Expert tip: Consider refinancing if you have good credit and enough income to afford your expenses, student loans and other debts. Refinancing student loans can lower your interest rate, which means you’ll save money each month and long term, too.
Day 4: Cash flow anxiety
Total spending: $1,242 for a car payment, car insurance and extra student loan payment.
Today, my extra student loan payment and car payment come out. If I didn’t pay extra on my loan, I would undoubtedly have enough money to get me through until my next payday. But every time this payment comes out, I get really nervous that an emergency will come up and I’ll have to dip into my savings. That’s happened before with emergency trips to the vet for my dog.
I checked my Acorns account this morning. (The Acorns app rounds up purchases and invests it). The app rounded up recent purchases on my debit card and invested double the difference: $7.70. This led me to check the stock market. Stocks fell for the third or fourth day and there are cries that the bear market has begun. That doesn’t make me as nervous as I think it should; I have faith the stock market will always wax and wane.
Expert tip: Make paying off student loans early a priority only after you’ve established an emergency fund, set up regular retirement contributions and paid off higher-interest debt.
Day 5: Slipping stock market
Total spending: $0
I checked the stock market this morning and saw the Dow dropped 300 points. I checked again and saw that it plummeted 831 points, the largest fall I remember seeing in a while. I looked at my Acorns account and I’m down $6-$7 today, which doesn’t concern me much on its own, but I’m anxious now about the possibility that we are entering a bear market.
My Digit account also transferred a small amount of money into my savings accounts for MBA classes and student loans. Digit will save me anywhere from a few dollars to $25-$30 a day into my savings, depending on how much money is in my checking account and any upcoming recurring bills.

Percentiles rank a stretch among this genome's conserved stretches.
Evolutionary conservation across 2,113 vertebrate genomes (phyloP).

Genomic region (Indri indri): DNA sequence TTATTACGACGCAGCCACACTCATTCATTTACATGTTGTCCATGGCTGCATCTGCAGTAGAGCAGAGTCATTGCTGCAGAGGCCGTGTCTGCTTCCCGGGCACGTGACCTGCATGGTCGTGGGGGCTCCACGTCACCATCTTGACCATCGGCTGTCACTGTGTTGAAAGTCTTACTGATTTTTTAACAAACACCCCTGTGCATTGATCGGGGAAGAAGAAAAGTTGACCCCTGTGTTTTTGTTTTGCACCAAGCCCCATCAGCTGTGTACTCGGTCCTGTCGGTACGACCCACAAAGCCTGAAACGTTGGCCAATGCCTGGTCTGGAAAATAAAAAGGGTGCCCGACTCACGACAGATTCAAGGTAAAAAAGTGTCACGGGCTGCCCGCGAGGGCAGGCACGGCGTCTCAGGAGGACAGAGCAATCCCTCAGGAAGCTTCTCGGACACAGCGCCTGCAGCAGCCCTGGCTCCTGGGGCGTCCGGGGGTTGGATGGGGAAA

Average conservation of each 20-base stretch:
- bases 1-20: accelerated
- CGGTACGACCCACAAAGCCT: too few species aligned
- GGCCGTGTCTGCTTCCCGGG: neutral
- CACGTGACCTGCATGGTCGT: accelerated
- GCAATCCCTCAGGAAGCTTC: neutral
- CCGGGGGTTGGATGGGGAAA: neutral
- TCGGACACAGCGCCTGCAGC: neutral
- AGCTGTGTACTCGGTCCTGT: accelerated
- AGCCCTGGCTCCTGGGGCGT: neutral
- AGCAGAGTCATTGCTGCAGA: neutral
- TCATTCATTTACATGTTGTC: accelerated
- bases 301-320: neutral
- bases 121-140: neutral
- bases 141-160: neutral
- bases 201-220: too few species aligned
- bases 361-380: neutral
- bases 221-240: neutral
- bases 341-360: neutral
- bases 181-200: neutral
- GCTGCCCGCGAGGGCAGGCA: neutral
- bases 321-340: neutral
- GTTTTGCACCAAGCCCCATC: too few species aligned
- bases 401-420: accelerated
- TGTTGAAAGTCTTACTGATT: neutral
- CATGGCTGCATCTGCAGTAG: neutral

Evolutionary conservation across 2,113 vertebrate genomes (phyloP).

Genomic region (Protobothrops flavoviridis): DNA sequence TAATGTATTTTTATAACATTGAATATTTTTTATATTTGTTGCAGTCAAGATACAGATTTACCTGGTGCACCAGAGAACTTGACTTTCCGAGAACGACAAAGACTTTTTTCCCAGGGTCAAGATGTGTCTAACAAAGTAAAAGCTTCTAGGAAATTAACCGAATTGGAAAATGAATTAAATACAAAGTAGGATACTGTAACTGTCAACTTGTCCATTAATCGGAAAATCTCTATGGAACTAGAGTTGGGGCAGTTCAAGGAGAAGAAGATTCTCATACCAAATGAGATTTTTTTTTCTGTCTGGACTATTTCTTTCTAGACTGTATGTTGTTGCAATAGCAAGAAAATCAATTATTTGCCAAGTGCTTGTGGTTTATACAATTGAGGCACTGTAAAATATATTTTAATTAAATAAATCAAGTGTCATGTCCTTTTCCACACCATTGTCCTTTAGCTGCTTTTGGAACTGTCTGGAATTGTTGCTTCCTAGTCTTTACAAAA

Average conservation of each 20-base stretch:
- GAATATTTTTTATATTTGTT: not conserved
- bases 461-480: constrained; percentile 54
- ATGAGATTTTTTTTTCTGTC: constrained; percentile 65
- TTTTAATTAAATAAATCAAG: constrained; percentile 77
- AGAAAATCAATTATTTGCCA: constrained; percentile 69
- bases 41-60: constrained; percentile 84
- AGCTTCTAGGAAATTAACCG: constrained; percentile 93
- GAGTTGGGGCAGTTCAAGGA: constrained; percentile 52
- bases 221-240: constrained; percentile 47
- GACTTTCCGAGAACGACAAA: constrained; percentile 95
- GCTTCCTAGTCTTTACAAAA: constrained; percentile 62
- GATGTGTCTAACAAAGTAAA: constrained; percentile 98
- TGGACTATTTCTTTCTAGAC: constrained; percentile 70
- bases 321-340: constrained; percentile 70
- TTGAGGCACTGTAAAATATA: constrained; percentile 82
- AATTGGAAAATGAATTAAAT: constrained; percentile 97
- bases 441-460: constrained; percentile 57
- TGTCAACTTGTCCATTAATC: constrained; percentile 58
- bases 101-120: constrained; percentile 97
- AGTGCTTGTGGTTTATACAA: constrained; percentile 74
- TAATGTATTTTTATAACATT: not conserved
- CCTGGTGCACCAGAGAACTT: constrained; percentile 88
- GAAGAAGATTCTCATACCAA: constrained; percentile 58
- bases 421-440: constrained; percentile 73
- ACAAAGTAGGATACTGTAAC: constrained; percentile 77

Day 6: Unexpected dinner out
Total spending: $4.39 for dinner
I received a text message this morning from Digit: My checking account balance is $230. I wasn’t expecting it to be that low. I thought I had around $600, so I checked my bank statement. I forgot that I instructed Digit to add $100 to my MBA classes savings and $100 to my student loan savings account. I’m frustrated with myself for not thinking about how that would leave me with $230 to last until next Friday.
To my surprise, Hurricane Michael came to North Carolina in a fury. My hospital lost power momentarily before the backup generator kicked in. Needless to say, it was a hectic day.
I went home to find we lost power. Most of my neighborhood — including street lights, traffic signals, grocery stores and coffee shops — was without power. We went to the nearest open grocery store and got a quick dinner from the hot bar. Everyone and their mother was there for dinner tonight. I got a small container so I wouldn’t overfill from the hot bar, to save calories and money.
Day 7: Striking a balance
Total spending: $0
We are on day two without power. Unfortunately, we had to throw away almost everything in our refrigerator. Is it bad that I’m most upset about the warm beer?
Since I was documenting my debt journey this week, I spent a lot of time reflecting on my financial situation. It’s been hard to strike the right balance between paying off my debt fast, saving for MBA classes and investing in my future. I feel a little stretched thin at times.
But, I always try to stay optimistic. There is a bit of sacrificing and nail-biting going on now, but I’m banking on the feeling of one day being debt-free and in a fulfilling management position.
Expert tip: If you’re dreaming of a debt-free lifestyle, follow these debt payoff steps: Assess what you owe, choose a payoff strategy, set a goal and track your progress.
Photos of Aly Klemmer courtesy of Klemmer.